CINCINNATI - What is competitive dancing really about? Local competitive duos Jeremy and Desiree Manous of Arthur Murray Studio in Blue Ash and Leigh Bradshaw and Brian McNamee of Cincinnati Ball room shed some light on the escalating trend.
Jeremy and Desiree Manous dance in front of a panel of judges just like the stars most weekends, but in front of a much smaller audience.
"The idea when you're on a competition dance floor is to do something that sparks the eye or attracts the eye to the competitor, to the spectator, to the judges… the same as the show," Jeremy said.
While the audience may be a bit smaller, the intensity is still the same.
"Last year, we started to dabble in Showdance competition," Desiree said. "Show dance competition is pretty much anything goes. There are lifts involved, you can any style of dance you want to do, you are the only couple out there, very similar to DWTS. The freestyle performance at end of every season, the freestyle, is basically the exact same as Showdance.
McNamee and Bradshaw pointed out some major differences between their dance competition and dancing in the celebrity world.
"You don't know the song they are going to play [at the competitions]," McNamee said. "You practice in advance and a song comes up and you dance to whatever it is."
Also on DWTS, celebrities and their dance partners get more time to perfect their routine than do McNamee and Bradshaw and other members of the competitive ballroom dance circuit.
"A lot of times celebrities are fortunate enough to work on one dance for one week, and they are working 10 hours a day on the dance," Bradshaw said. "That's 50 to 60 hours of rehearsal for one choreographed dance. If you're a normal person and have a job and can only get to the studio three times a week and have multiple dances, that's hard. Our students work really hard but they have a lot of fun."
McNamee said the show is a lot more theatrical than actual competitions.
"When we compete, it's just us," McNamee said. "There is no orchestra."
All of the dancers agreed that dancing is a lot of work but always proves worth it in the end.
"Dancing has changed my entire life," Bradshaw said. "Everything I have is because of dance. I just love it."
Jeremy and Desiree who dance competitively and who opened their studio three years ago, pointed out another big difference between the competitive dancing they do on weekend and the lessons they teach in their Blue Ash Studio.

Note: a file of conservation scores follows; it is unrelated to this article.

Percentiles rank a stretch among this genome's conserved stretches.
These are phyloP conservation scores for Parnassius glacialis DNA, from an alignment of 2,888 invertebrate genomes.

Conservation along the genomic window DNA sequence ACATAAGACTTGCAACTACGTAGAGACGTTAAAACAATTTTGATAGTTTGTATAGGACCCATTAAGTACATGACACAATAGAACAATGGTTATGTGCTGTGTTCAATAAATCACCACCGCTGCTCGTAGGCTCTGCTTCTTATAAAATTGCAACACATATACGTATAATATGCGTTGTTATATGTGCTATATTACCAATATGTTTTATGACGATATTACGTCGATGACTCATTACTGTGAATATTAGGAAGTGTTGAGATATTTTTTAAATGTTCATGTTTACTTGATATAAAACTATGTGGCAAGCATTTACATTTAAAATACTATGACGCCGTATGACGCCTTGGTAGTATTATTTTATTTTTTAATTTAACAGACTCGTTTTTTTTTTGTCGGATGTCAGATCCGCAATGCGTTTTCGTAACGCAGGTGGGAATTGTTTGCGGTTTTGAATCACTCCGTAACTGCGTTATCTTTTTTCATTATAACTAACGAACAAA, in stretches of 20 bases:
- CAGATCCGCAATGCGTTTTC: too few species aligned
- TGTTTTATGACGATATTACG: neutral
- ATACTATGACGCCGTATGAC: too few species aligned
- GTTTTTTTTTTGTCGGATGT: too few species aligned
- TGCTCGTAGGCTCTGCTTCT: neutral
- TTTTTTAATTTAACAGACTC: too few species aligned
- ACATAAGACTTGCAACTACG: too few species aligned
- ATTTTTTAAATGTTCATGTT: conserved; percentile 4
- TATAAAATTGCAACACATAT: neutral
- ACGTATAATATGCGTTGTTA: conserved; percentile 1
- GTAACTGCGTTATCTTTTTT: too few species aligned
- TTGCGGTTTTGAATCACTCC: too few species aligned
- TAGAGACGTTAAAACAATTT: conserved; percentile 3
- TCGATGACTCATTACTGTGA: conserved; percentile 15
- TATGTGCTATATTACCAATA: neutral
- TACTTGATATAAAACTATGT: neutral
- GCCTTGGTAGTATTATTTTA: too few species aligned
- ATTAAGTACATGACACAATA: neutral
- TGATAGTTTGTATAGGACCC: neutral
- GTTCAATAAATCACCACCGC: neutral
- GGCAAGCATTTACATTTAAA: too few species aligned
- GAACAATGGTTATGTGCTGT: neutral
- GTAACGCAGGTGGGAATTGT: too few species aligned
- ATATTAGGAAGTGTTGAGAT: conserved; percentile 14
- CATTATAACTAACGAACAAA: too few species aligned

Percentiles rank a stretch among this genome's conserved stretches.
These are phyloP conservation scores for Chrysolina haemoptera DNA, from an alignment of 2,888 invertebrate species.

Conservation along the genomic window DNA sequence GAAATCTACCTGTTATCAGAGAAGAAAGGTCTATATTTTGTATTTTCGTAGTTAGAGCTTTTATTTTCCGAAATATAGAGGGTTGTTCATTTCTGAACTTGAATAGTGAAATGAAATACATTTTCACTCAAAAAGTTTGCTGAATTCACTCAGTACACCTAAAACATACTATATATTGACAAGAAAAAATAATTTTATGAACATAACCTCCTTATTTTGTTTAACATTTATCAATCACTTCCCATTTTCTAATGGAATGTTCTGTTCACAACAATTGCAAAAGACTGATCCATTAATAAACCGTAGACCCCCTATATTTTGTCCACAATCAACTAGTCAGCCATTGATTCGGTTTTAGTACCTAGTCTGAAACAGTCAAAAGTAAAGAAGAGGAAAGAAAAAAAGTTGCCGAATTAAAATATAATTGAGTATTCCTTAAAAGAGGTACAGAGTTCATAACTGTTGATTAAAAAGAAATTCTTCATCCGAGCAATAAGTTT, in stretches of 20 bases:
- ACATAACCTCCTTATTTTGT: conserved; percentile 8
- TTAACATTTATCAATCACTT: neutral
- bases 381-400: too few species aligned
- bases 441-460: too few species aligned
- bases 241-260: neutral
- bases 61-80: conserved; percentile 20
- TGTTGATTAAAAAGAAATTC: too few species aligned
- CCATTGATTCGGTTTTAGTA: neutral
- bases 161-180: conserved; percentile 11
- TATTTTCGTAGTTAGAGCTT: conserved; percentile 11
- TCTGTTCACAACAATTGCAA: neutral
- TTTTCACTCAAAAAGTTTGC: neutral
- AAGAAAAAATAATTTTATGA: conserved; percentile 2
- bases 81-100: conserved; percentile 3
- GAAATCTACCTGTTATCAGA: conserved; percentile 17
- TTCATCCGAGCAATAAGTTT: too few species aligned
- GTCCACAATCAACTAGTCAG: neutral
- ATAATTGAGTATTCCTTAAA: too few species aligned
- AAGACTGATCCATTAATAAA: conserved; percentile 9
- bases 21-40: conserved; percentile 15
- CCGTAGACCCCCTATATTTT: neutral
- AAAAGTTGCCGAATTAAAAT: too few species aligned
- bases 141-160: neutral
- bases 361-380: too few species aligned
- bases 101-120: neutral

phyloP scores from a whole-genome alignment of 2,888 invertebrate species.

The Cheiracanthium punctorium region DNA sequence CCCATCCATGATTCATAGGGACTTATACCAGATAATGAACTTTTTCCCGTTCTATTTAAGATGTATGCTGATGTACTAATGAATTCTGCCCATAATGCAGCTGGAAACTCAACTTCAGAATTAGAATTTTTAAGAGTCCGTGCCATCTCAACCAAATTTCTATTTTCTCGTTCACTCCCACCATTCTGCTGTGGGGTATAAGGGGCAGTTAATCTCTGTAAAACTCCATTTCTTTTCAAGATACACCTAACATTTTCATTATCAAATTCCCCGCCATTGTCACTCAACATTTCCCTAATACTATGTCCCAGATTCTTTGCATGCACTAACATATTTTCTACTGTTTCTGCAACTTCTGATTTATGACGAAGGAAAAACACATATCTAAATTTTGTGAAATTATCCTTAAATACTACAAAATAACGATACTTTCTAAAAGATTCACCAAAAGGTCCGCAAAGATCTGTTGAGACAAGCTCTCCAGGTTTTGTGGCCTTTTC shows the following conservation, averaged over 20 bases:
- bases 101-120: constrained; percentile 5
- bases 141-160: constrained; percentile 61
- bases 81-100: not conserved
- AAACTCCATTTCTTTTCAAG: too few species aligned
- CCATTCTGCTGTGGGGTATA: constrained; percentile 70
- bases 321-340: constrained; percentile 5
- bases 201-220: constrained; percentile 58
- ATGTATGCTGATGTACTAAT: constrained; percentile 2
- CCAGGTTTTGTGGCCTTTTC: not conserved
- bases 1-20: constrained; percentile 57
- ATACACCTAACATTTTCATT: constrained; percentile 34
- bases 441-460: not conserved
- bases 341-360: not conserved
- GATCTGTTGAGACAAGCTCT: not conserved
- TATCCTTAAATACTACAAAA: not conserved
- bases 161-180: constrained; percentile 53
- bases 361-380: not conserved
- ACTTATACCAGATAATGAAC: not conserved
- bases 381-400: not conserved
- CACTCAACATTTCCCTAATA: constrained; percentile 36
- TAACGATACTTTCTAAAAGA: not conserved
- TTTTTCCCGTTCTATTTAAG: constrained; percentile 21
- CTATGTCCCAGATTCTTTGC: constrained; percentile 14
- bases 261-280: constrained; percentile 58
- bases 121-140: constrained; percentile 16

"Social dancing is not about sticking out, social dancing is about blending in, it's about having fun, it's about you and your partner only" Jeremy said. "That's not choreography, it's lead and follow only. Competitive dancing is more stylized. You know the ins and the outs of every eight note and beat of music so that you can look perfect every single time you do that routine."
Bradshaw and McNamee, teachers and owners of the Cincinnati Ballroom Company, which opened in 2009 in Oakley, have traveled across the country learning different dances and developing technique.
"For me, [dancing] is a great escape," Bradshaw said. "It's a nice escape from everything around you. Within dancing, you learn so much about your own body."
Although it may seem "starlit and glamorous," the Manouses consider their version of competitive dancing comparable to the structure of DWTS.
"We've gotten a lot younger clientele since the show started, and we've gotten a lot more interest in unusual, not your typical social dances," Desiree says. "In the beginning, in the first season or two, we had a big overflow of new students. People who aren't your typical dancers will come in after a show wanting to do all the moves and wanting to learn."
Both couples see a direct correlation between the TV show and a growing excitement towards dance.
"The show gives hope to people, where they don't feel like they're that average dancer," Jeremy says. "Social dancing didn't have that same kind of popularity before the show. Now, It's something fun that they can do. If they have ability, they can dance."
"We always say that DWTS was the best advertising we never had to pay for," Bradshaw said.